Health Officials Issue Rabies Alert
August 04, 2018
Miami – Today, the Florida Department of Health in Miami-Dade County (DOH-Miami-Dade) received confirmation of a third raccoon that has tested positive for rabies in the same Kendall area. Therefore, the rabies alert will be extended for another 60 days.
The Miami-Dade County boundaries for this alert is as follows:
- SW 152nd Street to the North,
- SW 187th Street to the South,
- SW 117th Avenue to the East,
- SW 137th Avenue to the West.
This is the third confirmed rabid animal this year in the county and third rabid raccoon identified in Miami-Dade. DOH-Miami-Dade is working with Miami-Dade Animal Services to identify any individuals who might have been exposed to the animal.
An animal with rabies could infect other wild or domestic animals that have not been vaccinated against rabies. All domestic animals should be vaccinated against rabies and all wildlife contact should be avoided, particularly raccoons, bats, foxes, skunks, otters, bobcats and coyotes. Rabies is a disease of the nervous system and is fatal to warm-blooded animals and humans. The only treatment for human exposure to rabies is rabies-specific immune globulin and rabies immunization. Appropriate treatment started soon after the exposure, will protect an exposed person from the disease.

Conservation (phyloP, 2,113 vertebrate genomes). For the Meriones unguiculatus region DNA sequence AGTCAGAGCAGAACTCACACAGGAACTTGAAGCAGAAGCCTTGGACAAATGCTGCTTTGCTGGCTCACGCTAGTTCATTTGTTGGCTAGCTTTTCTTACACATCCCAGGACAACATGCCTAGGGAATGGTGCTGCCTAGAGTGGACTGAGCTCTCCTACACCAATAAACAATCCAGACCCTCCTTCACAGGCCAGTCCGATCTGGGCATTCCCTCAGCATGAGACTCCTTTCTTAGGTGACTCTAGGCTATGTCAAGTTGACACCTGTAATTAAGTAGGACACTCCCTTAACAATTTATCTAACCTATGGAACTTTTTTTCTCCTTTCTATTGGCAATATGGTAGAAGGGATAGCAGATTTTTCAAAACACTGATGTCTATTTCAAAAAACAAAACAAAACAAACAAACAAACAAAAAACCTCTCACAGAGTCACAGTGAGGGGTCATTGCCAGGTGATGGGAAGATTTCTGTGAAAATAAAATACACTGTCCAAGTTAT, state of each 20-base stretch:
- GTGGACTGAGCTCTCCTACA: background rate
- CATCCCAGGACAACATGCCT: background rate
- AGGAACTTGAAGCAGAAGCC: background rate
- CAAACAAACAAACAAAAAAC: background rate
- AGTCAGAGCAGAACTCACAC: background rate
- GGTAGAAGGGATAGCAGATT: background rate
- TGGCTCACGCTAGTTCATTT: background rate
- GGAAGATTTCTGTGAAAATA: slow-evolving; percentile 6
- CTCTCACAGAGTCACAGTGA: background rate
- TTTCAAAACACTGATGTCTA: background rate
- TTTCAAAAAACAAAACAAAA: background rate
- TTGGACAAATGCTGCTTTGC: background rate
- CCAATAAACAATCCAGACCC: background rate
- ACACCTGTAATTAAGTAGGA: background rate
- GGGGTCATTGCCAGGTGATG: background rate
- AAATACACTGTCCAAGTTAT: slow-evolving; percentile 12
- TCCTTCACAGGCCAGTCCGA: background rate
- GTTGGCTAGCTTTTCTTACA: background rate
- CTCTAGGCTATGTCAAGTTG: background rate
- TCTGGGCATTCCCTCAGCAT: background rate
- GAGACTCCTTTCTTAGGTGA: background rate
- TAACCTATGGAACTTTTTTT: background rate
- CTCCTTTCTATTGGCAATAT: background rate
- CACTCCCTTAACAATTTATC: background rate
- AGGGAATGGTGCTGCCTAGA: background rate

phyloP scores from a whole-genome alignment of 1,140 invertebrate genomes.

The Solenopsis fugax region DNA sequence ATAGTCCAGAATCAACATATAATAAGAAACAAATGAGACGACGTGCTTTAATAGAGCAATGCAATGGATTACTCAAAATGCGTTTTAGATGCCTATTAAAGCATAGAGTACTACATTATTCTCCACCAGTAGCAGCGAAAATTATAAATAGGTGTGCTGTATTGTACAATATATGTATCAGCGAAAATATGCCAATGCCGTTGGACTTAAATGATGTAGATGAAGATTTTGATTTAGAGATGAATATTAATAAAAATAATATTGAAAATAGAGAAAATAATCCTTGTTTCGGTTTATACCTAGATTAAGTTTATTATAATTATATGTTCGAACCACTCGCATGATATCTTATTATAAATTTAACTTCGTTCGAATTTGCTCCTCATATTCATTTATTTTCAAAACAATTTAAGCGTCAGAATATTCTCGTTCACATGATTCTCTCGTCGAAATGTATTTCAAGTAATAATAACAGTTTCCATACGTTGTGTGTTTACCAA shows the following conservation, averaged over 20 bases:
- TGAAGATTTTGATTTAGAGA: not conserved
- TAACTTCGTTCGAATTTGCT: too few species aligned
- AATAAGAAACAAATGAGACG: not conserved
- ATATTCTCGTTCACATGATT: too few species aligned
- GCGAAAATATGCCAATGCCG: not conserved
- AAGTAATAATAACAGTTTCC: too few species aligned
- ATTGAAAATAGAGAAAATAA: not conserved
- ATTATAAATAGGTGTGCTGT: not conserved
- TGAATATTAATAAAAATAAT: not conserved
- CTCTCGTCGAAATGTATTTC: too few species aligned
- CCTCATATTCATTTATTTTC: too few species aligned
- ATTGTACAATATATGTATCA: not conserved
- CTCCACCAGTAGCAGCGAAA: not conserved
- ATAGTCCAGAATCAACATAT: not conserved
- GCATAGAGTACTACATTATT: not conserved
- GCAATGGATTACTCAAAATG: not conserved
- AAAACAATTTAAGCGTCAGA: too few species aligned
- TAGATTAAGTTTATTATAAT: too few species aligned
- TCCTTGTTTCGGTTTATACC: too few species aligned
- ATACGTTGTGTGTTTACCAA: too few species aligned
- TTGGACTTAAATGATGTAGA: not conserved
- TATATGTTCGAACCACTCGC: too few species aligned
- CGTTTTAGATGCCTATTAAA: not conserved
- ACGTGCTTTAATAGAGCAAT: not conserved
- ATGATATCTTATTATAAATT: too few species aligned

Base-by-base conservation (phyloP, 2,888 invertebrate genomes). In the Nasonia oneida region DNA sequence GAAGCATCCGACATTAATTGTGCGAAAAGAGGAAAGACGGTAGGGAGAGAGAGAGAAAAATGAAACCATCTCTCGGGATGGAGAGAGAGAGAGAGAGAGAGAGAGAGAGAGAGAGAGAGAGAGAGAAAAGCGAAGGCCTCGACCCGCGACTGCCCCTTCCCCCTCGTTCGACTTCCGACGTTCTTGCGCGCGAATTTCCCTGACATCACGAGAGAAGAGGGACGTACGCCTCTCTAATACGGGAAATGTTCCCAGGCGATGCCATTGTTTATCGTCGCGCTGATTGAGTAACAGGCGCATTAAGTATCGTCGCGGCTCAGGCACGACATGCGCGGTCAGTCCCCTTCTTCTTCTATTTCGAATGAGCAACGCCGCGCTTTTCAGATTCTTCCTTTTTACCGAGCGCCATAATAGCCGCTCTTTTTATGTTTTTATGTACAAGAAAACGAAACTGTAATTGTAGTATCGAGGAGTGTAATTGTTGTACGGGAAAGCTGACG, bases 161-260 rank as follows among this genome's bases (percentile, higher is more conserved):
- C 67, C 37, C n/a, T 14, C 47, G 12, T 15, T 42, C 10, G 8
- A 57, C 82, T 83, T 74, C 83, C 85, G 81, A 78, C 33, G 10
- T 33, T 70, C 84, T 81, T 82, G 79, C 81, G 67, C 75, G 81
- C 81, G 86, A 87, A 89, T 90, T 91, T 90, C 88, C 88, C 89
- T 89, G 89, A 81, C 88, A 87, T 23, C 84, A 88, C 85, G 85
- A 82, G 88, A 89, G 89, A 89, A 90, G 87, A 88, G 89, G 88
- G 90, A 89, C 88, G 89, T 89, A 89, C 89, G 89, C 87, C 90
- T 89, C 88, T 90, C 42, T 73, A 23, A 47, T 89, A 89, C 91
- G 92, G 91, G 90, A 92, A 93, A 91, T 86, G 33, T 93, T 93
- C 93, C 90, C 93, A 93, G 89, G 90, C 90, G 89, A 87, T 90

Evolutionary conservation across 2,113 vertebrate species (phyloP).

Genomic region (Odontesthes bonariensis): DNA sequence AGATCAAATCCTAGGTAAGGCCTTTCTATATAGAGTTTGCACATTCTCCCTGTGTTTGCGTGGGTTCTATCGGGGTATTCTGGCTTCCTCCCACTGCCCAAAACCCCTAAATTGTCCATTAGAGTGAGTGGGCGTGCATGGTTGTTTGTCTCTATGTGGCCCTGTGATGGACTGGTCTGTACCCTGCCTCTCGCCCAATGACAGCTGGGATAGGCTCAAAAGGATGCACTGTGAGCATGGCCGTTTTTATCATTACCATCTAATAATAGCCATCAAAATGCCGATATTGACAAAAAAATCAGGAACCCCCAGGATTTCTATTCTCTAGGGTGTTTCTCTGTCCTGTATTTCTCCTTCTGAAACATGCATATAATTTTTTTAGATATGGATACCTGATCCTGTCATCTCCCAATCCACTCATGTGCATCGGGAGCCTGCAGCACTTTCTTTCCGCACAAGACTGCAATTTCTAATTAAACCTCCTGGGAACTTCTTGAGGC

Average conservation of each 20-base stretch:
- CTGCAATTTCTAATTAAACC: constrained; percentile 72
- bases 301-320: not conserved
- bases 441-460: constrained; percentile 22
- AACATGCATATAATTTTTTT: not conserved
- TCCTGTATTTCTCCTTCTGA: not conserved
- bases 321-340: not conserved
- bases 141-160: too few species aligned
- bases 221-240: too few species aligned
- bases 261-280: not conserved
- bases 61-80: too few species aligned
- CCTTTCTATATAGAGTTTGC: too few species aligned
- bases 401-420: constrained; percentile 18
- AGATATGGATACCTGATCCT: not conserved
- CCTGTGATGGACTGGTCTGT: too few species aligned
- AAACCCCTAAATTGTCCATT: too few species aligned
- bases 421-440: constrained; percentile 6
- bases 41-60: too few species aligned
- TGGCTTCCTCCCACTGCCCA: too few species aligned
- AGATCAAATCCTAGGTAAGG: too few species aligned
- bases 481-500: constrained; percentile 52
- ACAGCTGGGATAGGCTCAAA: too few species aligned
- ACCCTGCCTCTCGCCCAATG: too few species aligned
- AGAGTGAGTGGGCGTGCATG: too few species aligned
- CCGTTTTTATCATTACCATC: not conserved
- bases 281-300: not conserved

Residents and visitors are advised to take the following precautions:
- Keep rabies vaccinations up to date for all pets.
- Keep your pets under direct supervision so they do not come in contact with wild animals. If your pet is bitten by a wild animal, seek veterinary assistance for the animal immediately and contact Miami-Dade Animal Services at 3-1-1.
- Call 3-1-1 to report any stray dogs in your neighborhood or private property owners can hire a nuisance wildlife trapper for removal of wildlife. For a list of wildlife trappers, visit https://public.myfwc.com/HGM/NWT/NWTSearch.aspx
- Do not handle, feed, or unintentionally attract wild animals with open garbage cans or litter.
- Do not leave food sources out for wildlife such as pet food or unsecured garbage.
- Avoid contact with stray and feral animals.
- Never adopt wild animals or bring them into your home.
- Teach children never to handle unfamiliar animals, wild or domestic, even if they appear friendly.
- Prevent bats from entering living quarters or occupied spaces in homes, churches, schools, and other similar areas, where they might come in contact with people and pets.
- Persons who have been bitten or scratched by wild or domestic animals should seek medical attention and report the injury to the Florida Department of Health in Miami-Dade County at 305-324-2400.